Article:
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Country Briefs

  Mozambique

Reference Date: 30-June-2017

FOOD SECURITY SNAPSHOT

  1. National cereal production in 2017 forecast at above-average levels, mainly as a result of generally favourable seasonal rains

  2. Maize prices declined on expectations of improved output in 2017, while strengthening of national currency also eased inflationary pressure

  3. Food insecurity peaked in early 2017 following impact of 2016 drought and situation was further compounded by passing of Cyclone Dineo in February 2017. Conditions expected to improve in 2017/18 given lower food prices and good prospects for 2017 cereal production

Cereal production expected to increase in 2017

Harvesting of the 2017 summer main cereal crops is expected to conclude soon, with the minor secondary season crops, including the wheat crop, to be harvested in the last quarter of the year. Official production estimates have not yet been released, but provisional forecasts indicate a year-on-year production gain, mostly stemming from a larger maize output. This year’s increase would largely be on account of improved seasonal rains, which are expected to boost yields compared to the dry weather-reduced levels in 2016. Although the overall national output is anticipated at a higher level in 2017, some production declines are expected in localized areas of the south and centre, due to floods caused by Cyclone Dineo in February with loss of nearly 30 000 hectares of crops in Inhambane Province. Drier weather conditions in some northern areas, in particular in parts of Nampula Province, retarded vegetation growth with likely negative effects on yields, dampening production levels.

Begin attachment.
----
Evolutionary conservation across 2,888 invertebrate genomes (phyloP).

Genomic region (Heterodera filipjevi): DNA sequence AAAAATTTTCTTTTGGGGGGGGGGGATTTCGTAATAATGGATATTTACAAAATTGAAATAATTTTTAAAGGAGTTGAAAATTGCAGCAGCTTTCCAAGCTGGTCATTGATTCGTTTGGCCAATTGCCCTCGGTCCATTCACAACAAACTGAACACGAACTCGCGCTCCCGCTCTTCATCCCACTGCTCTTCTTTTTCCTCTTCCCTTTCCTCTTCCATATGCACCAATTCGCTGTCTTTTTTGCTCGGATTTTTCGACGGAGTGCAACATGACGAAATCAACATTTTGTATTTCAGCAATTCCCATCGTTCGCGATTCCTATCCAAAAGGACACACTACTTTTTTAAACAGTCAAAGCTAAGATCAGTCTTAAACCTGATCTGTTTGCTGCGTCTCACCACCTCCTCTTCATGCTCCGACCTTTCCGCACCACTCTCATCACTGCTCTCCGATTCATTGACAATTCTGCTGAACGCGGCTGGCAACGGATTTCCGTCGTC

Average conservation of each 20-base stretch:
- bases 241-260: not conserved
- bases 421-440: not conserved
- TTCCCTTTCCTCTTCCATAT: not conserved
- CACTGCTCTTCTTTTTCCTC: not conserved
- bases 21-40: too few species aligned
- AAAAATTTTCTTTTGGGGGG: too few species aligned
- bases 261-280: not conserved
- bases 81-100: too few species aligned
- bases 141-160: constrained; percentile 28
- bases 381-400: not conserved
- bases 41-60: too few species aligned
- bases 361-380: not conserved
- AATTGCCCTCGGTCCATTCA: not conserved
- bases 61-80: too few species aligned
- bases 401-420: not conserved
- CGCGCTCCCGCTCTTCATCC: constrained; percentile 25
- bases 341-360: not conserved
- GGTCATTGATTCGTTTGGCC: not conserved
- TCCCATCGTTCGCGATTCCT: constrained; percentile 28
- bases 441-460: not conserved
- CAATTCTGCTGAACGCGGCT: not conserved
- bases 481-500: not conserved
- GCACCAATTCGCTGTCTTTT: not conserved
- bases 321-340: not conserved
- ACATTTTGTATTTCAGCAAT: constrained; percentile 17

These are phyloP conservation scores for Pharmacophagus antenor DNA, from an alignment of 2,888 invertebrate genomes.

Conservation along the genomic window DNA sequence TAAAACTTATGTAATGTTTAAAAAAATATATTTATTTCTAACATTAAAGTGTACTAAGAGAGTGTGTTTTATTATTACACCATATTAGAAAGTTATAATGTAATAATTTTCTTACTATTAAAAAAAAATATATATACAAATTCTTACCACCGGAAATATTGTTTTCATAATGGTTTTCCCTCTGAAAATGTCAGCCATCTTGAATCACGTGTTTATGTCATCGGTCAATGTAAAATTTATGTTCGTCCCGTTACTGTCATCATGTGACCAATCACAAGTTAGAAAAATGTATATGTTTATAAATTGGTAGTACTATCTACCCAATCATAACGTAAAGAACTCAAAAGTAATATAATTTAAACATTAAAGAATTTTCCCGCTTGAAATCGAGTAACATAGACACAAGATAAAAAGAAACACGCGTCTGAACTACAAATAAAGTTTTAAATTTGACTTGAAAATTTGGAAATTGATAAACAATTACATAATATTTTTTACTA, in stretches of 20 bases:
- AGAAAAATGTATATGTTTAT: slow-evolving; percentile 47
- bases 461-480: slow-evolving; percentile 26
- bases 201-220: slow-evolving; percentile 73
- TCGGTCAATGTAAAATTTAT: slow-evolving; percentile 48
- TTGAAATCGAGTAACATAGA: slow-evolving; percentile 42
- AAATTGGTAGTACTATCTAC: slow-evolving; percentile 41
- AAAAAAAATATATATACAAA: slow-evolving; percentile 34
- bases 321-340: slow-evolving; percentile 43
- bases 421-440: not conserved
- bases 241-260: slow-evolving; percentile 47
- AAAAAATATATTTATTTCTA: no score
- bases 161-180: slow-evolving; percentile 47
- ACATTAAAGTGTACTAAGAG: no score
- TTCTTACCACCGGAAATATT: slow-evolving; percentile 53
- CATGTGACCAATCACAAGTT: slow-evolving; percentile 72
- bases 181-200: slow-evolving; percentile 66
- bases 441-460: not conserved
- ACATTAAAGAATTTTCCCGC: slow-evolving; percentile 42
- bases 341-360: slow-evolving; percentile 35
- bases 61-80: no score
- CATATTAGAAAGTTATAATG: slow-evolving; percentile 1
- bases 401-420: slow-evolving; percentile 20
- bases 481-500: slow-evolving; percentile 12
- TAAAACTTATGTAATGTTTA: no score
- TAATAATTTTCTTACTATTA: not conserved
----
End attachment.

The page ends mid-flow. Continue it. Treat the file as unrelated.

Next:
The country was also affected by an outbreak of Fall armyworms, which reportedly spread to all provinces except Cabo Delgado in the north. Although the impact on production has not been quantified, the effect is expected to be limited, partly owing to the heavy rains that repressed the pest’s impact on crop production.

Imports expected to decline moderately in 2017/18

On account of the improved output this year, maize imports in the 2017/18 marketing year (April/March) are expected to decline moderately. However, the current lower prices of maize in South Africa, a key trading partner, and the recent strengthening of the national currency, might encourage increased levels of imports during the first half of the marketing year. Regarding other cereals, the country remains a net importer of rice and wheat, and imports of both commodities are expected to remain almost unchanged compared to the previous year’s levels.

Maize prices decline on expectations of improved domestic supplies

Prices of maize declined in recent months on harvest pressure and in May they were generally well below their year-earlier levels. The lower year-on-year prices are generally the result of improved supply prospects, while the strengthening of the national currency in 2017 also eased inflationary pressure.

Food security conditions expected to improve in 2017/18

Overall, food security conditions are expected to improve in 2017/18, on account of the larger agricultural output and lower cereal prices. A country-wide Government-led food security assessment will be conducted in July and the results are expected to be available in August providing estimates of the number of food insecure people.

During the start of the year, approximately 900 000 people were provided with food assistance, out of an estimated 2.1 million assessed to be food insecure in 2016/17 mainly due to the impact of the El Niño-induced drought on agricultural production. In addition, the passing of Cyclone Dineo earlier in the year affected about 0.55 million people and further aggravated the food security conditions in southern provinces.